Off the “Eaten” Path: A Lesson in Sustainability

3 edible plant varieties you can incorporate into your summer menu from the forest foodscape

Today, talks about food are front and center at both the dinner table and on the world stage. We’re talking about what to eat, how much to eat, how to make sure everybody has enough to eat, and where to source food from. Growing our food is another question all together: How can we grow food sustainably in the years to come?

(Photo Credit: Phong Tran / Lavery Culinary Group)

Global crop diversity on a whole is decreasing. Monoculture—agriculture that plants a single crop or variety at a time—reduces an ecosystem’s ability to bounce back from environmental damage, disease, and pests. These systems tend to require heavier pesticide use, with these chemicals eventually making their way into local waterways.

But monoculture is a modern concept in North America. For millennia, Indigenous communities were forest engineers, managing their resources through ‘food forests.’ These permaculture operations cultivated plants of all sizes and species in a single area. These productive systems—symbioses of people, land, and plants—are a diverse, stable, and resilient means of food production.

(Photo Credit: Phong Tran / Lavery Culinary Group)

On July 20, The Freshwater Alliance was joined by Andrew Judge, Professor of Indigenous Studies at Conestoga College, who educated event participants on the value of food forests and Indigenous resource management. Katherine Puzara from Growing Chefs joined the walk, provisioning participants with delicious snacks made from foraged ingredients and providing culinary uses of the plants we spotted. Our stroll through the forest by Dan Pulham Field was a fruitful expedition—here are 3 edible plants you can identify on a stroll of your own here in London!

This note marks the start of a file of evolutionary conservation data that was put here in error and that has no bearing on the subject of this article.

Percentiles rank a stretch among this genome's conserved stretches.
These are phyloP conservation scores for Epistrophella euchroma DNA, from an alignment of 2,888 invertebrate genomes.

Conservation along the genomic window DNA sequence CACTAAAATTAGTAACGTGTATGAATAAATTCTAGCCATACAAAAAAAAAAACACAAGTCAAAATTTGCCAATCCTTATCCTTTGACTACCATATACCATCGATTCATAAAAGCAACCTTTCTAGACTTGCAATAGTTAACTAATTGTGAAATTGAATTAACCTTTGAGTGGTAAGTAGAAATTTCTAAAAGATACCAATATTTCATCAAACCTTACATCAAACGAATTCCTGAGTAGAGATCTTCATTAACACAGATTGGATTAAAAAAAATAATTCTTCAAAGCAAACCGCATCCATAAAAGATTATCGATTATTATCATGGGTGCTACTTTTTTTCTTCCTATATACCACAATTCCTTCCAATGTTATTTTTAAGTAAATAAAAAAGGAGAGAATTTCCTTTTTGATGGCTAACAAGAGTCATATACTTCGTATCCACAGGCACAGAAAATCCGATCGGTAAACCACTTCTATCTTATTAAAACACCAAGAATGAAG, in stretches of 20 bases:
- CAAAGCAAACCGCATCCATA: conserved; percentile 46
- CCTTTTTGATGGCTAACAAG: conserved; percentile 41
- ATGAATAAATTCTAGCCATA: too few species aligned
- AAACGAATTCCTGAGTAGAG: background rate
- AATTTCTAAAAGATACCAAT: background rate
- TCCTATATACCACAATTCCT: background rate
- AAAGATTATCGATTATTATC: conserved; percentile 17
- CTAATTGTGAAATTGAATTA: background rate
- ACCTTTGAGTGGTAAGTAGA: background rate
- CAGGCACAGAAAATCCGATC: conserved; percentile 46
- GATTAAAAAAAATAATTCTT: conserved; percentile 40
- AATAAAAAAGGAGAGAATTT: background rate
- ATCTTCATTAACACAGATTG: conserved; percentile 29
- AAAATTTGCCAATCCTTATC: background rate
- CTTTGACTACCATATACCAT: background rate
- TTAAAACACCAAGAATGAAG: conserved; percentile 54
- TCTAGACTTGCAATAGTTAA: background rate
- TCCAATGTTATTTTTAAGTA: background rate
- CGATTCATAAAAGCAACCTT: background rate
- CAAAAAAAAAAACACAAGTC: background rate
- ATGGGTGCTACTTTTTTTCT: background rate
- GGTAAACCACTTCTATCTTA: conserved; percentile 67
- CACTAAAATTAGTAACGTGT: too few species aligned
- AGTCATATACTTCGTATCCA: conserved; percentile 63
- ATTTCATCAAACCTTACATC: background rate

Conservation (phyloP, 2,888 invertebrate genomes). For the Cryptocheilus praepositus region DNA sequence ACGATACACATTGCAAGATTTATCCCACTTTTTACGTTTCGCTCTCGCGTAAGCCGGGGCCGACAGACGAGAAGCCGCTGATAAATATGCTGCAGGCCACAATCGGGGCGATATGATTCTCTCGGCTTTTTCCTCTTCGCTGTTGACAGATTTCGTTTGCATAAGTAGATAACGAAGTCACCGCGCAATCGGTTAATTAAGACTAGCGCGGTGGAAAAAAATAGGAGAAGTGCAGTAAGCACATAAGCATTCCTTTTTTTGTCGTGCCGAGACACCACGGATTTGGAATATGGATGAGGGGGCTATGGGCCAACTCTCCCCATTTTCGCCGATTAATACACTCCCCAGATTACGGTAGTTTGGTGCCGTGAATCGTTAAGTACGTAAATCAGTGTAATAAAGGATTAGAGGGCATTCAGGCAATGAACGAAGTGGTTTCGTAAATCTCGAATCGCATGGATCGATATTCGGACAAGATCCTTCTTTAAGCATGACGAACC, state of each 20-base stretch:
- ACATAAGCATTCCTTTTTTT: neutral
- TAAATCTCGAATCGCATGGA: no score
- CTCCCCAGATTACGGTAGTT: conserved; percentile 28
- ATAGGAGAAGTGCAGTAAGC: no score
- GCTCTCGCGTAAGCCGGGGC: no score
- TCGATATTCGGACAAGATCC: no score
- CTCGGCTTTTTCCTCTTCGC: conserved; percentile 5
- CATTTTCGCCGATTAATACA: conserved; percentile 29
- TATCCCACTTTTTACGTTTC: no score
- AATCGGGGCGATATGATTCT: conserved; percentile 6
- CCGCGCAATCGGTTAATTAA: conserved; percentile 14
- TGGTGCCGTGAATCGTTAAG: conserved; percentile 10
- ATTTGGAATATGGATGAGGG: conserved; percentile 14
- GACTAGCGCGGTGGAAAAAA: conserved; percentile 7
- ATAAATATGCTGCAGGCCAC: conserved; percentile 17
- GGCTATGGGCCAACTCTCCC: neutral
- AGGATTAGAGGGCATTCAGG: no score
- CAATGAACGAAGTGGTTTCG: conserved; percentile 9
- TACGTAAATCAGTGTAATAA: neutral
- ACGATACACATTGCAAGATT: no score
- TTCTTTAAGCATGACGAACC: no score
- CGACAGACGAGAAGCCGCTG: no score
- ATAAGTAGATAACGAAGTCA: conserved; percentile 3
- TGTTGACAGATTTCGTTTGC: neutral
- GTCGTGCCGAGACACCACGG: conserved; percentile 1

Greater Burdock 

(Arctium lappa)

This tall, biennial plant is easily identified by it’s low, broad leaves in its first year and the purple flowers appearing in its second year. Greater Burdock has a number of culinary applications: young leaves are edible raw, and the roots of the first-year plants are often cooked in soups or stir fries before they age and become too fibrous. 

Wild Bergamot

(Monarda fistulosa)

A member of the bee balms, Wild Bergamot is a perennial plant and member of the mint family with shaggy pale purple (or pink) flowers. Leaves are edible both raw and cooked. Both the leaves and sweet-tasting flowers of Wild Bergamot can be dried and brewed into cold-curing aromatic teas, or often serve as a salad garnish. 

Staghorn Sumac

(Rhus typhina)

Staghorn Sumac is easily identifiable and distinguished from its poisonous cousins by its fruit: the large red crown protruding at the apex of the plant. When sampled, the berries are as sweet as corn on the cob. Sumac berries can also be soaked and strained to produce a refreshing drink or gargle for sore throats, which can be sweetened to taste. 

(Photo Credit: Will Pollard)

These plants are a few of the many edible species that can be spotted here in London and incorporated into the food forest model. Indigenous thinking plans for 7 generations ahead—approximately 150 years into the future. Judge told participants that he has this timeline in mind with his own food farm. How do you think our ideas around food and actions would change if we started planning for 7 generations?

(Photo Credit: Phong Tran / Lavery Culinary Group)

The Freshwater Alliance wants to express a HUGE thank you to Katherine Puzara from Growing Chefs and Andrew Judge from Conestoga College for helping us pull together this awesome event. We’ve spent the summer teaching Londoners how to birdwatch, canoe, fish, and identify edible plants along the Thames River. For our last event, we’ll be diving straight into Lake Erie for an incredible Open Water Swim tutorial at Port Stanley hosted by decorated open water swimmer Josh Reid. Don't miss out on this great event—get your tickets now!

All photos taken by Jade Prévost-Manuel on July 20, 2019 (unless otherwise indicated). More photos of the event can be found here.

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